In one aspect, the system may further comprise the network interface, and the processing system configured to communicate with the storage media and the network interface and to perform the instructions.

In one aspect of the disclosure, computer-readable storage media may comprise instructions to be performed by a processing system in communication with a network interface. The instructions may perform the following: sending a request for a firmware upgrade or information about the firmware upgrade from the thin client to a first server, determining whether the firmware upgrade or information about the firmware upgrade is received in response at the thin client from the first server, if the firmware upgrade or information about the firmware upgrade is not received, sending a request for the same firmware upgrade or information about the same firmware upgrade from the thin client to a second server that is different from the first server, receiving the firmware upgrade in response at the thin client from the second server, and upgrading firmware in the thin client with the firmware upgrade.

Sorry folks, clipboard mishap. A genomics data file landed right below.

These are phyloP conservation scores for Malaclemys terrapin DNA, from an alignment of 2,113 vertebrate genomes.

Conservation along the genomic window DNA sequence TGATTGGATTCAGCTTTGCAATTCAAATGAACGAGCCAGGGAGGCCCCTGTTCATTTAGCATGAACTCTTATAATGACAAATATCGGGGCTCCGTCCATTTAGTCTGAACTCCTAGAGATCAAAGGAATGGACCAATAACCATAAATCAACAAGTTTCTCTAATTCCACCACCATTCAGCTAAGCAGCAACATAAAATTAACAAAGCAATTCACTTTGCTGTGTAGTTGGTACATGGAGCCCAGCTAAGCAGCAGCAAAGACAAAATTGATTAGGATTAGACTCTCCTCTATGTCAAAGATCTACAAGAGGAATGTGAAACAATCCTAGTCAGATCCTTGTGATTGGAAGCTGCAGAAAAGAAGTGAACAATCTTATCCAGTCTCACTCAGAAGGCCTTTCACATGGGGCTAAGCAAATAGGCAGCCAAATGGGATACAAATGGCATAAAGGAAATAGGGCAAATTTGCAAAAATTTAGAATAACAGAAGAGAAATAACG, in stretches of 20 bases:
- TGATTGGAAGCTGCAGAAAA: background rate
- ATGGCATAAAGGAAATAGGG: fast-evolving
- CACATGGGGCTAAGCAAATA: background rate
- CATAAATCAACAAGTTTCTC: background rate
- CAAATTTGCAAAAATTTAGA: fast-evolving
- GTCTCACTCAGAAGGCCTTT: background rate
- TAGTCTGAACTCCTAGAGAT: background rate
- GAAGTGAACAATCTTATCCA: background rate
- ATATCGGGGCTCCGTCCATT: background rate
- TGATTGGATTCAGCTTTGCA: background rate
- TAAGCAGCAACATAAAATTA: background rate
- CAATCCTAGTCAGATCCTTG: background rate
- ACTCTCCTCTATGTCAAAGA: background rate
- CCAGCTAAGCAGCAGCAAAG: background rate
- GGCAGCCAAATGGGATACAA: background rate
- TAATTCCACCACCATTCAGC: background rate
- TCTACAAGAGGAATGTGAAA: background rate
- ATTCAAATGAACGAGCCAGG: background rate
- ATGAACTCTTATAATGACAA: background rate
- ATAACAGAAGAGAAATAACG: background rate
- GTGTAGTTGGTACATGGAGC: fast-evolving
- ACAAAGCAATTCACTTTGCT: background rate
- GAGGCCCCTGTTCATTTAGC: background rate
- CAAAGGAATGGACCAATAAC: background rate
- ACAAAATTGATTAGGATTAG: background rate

In one aspect of the disclosure, computer-readable storage media may comprise instructions to be performed by a processing system in communication with a network interface. The instructions may perform the following: sending a request for a firmware upgrade or information about the firmware upgrade from the thin client to a first server, determining whether the firmware upgrade or information about the firmware upgrade is received in response at the thin client from the first server, if the firmware upgrade or information about the firmware upgrade is not received, sending a request for the same firmware upgrade or information about the same firmware upgrade from the thin client to a second server that is different from the first server, determining whether the firmware upgrade or information about the firmware upgrade is received in response at the thin client from the second server, and determining whether firmware is upgraded at the thin client.

These, as well as still further objects, features, benefits, components and steps will now become clear from a review of the following detailed description of illustrative embodiments and the accompanying drawings.